BEIJING, Aug. 16 (Xinhua) -- The U.S.-provoked trade frictions have had limited impact on China's exports, but added to the risks of a recession in the U.S. economy, experts said.
"The United States has initiated trade frictions not only with China but with multiple countries, which will only weaken its economic strength and add to risks of a recession," said Teng Jianqun, director of the Department for American Studies at the China Institute of International Studies.
The U.S. side has announced plans to impose additional 10-percent tariffs on 300 billion U.S. dollars worth of Chinese imports, a move that violates the consensus reached between the two heads of state.
Responding to the announcement, the Customs Tariff Commission of the State Council said Thursday that "China has to take necessary countermeasures."
According to Ruan Zongze, executive vice-president of the China Institute of International Studies, the trade frictions have had very limited impact on China's foreign trade, as the country moved to diversify its exports and strengthen trade ties with the European Union (EU) and ASEAN.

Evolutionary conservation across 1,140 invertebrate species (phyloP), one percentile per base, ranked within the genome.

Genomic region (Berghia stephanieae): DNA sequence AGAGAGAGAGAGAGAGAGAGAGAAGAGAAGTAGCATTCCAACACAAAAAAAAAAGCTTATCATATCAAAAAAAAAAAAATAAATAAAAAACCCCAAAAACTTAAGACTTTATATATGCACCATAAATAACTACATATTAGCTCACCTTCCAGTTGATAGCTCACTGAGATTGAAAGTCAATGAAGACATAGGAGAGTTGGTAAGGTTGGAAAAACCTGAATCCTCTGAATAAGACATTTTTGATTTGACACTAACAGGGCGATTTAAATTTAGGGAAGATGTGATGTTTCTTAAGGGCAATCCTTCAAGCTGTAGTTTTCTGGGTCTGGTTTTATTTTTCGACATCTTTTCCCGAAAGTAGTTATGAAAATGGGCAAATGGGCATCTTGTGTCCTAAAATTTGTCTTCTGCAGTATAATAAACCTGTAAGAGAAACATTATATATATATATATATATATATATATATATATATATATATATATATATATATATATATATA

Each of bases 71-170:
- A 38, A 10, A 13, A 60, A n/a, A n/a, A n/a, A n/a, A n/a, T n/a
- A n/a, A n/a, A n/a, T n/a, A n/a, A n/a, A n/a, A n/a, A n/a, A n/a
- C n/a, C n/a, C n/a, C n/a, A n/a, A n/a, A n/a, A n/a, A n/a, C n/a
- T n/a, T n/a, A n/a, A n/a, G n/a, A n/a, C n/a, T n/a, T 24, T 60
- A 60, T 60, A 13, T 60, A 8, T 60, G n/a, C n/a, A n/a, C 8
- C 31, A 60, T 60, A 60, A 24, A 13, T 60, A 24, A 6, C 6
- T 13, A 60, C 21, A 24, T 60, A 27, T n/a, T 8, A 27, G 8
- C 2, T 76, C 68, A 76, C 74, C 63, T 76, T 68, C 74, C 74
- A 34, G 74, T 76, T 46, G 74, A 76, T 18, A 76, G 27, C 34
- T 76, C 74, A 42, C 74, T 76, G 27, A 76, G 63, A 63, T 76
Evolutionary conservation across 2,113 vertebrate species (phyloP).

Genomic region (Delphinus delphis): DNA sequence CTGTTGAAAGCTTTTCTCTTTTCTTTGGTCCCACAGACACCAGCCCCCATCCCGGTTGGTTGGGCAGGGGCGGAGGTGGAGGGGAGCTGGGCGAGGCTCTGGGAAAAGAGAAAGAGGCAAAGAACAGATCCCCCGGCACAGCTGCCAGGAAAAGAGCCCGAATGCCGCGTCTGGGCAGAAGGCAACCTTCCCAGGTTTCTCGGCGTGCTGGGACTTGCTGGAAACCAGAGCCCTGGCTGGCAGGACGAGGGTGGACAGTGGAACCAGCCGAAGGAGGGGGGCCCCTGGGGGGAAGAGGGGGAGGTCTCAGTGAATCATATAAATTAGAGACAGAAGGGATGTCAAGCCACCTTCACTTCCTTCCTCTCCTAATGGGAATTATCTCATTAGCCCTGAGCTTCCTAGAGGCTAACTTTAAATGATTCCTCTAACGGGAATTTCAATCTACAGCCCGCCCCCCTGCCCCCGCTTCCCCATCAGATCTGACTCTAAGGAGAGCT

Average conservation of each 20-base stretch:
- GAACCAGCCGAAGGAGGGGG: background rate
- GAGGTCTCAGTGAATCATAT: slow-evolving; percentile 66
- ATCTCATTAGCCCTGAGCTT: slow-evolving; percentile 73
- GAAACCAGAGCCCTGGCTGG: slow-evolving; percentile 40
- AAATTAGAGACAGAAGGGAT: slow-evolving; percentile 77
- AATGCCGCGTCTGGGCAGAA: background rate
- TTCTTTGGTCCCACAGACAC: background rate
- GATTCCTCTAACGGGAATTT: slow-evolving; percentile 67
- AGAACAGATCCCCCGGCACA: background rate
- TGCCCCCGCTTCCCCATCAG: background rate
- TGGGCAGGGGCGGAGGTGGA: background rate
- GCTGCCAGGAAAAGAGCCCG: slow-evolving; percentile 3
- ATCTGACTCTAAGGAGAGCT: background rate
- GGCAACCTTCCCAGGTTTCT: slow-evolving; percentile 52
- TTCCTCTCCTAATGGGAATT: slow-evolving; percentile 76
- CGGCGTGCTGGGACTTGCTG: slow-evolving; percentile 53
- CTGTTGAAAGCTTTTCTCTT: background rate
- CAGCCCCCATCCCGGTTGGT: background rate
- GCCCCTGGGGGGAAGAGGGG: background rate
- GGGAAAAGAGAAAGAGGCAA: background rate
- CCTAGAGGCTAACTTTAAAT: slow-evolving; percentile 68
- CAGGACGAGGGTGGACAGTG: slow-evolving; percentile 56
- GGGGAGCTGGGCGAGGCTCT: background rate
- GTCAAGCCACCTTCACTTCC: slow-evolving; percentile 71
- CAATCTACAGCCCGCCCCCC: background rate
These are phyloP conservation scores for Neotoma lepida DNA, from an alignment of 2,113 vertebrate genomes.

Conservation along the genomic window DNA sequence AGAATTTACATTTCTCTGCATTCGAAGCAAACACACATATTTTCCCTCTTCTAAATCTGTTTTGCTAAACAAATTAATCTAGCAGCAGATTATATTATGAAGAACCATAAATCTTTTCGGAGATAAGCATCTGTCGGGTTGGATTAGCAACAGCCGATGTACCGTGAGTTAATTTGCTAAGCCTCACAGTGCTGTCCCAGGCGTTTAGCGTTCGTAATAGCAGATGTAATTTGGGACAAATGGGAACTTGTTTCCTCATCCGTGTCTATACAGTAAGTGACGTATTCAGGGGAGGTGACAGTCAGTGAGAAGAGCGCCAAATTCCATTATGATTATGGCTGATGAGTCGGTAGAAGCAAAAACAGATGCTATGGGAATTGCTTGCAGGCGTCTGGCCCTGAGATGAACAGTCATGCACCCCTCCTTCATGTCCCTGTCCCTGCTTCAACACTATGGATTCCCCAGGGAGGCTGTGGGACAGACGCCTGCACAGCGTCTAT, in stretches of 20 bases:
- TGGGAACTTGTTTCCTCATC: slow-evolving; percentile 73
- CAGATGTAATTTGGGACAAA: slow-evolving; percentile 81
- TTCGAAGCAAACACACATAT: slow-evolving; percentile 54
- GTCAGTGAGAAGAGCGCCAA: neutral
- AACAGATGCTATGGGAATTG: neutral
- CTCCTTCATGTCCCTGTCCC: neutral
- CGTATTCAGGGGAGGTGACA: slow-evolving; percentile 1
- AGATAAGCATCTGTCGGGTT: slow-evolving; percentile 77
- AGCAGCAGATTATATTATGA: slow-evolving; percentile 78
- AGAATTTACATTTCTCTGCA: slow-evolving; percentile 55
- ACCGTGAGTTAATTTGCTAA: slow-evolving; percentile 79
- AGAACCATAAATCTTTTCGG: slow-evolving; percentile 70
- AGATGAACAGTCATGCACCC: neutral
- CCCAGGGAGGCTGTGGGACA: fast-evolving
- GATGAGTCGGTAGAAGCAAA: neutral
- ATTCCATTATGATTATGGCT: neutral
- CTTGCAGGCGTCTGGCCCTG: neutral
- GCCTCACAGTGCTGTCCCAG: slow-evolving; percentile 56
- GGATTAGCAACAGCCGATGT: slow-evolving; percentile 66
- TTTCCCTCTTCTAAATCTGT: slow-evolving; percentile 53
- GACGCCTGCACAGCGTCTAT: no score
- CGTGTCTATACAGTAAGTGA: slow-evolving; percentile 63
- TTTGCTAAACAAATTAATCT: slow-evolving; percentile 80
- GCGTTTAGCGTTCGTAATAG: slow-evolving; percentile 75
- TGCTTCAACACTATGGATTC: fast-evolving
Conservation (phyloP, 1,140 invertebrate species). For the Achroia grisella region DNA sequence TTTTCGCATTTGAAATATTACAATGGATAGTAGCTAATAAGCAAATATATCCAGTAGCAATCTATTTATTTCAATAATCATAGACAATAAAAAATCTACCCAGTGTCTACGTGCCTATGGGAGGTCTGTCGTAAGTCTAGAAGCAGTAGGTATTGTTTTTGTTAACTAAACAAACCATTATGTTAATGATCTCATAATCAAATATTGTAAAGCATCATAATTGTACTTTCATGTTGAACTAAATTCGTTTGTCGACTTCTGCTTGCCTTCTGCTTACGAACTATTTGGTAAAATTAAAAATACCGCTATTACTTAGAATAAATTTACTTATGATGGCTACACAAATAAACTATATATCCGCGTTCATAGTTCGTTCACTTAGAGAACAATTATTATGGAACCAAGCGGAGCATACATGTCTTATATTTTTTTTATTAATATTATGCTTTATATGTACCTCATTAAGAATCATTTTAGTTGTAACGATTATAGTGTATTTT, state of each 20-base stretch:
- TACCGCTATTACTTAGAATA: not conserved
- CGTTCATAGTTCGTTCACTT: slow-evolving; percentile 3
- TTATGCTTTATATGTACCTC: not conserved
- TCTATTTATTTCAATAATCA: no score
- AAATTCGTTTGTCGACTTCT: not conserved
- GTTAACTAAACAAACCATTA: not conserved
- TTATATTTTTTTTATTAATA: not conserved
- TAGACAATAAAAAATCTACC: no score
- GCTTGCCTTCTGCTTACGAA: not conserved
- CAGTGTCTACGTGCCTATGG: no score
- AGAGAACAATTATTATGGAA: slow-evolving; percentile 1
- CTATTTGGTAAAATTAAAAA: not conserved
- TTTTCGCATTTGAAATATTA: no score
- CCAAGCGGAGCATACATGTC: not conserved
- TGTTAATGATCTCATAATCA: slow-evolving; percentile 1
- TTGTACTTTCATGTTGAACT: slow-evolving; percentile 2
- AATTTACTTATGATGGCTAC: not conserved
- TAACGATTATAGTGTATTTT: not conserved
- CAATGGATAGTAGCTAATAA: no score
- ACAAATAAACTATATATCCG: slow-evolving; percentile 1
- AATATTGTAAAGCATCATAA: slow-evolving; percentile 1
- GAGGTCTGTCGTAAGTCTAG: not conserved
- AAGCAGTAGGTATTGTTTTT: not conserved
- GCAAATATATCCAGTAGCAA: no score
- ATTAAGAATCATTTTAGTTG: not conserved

Official data showed that in the first seven months, China's trade with the EU went up 10.8 percent from one year earlier, while that with ASEAN jumped 11.3 percent. Trade with the United States slumped 8.1 percent during the period.
Instead of hurting Chinese exports, the tariffs will likely become an additional burden to the U.S. economy, which already showed signs of a slowdown, experts said.
The U.S. Treasury yield curve temporarily inverted on Wednesday with two-year note yields exceeding 10-year yields, signaling growing concerns over a recession in the world's biggest economy.
The alarming signal in the bond market sent the Dow Jones Industrial Average down some 800 points, or 3 percent, as investors suffered their worst day of the year. The S&P 500 and Nasdaq Composite also saw similar declines.
Qi Zhenhong, head of the China Institute of International Studies, said the additional 10-percent tariffs will further reduce the consumption power of U.S. households, as most of the items involved are consumer goods.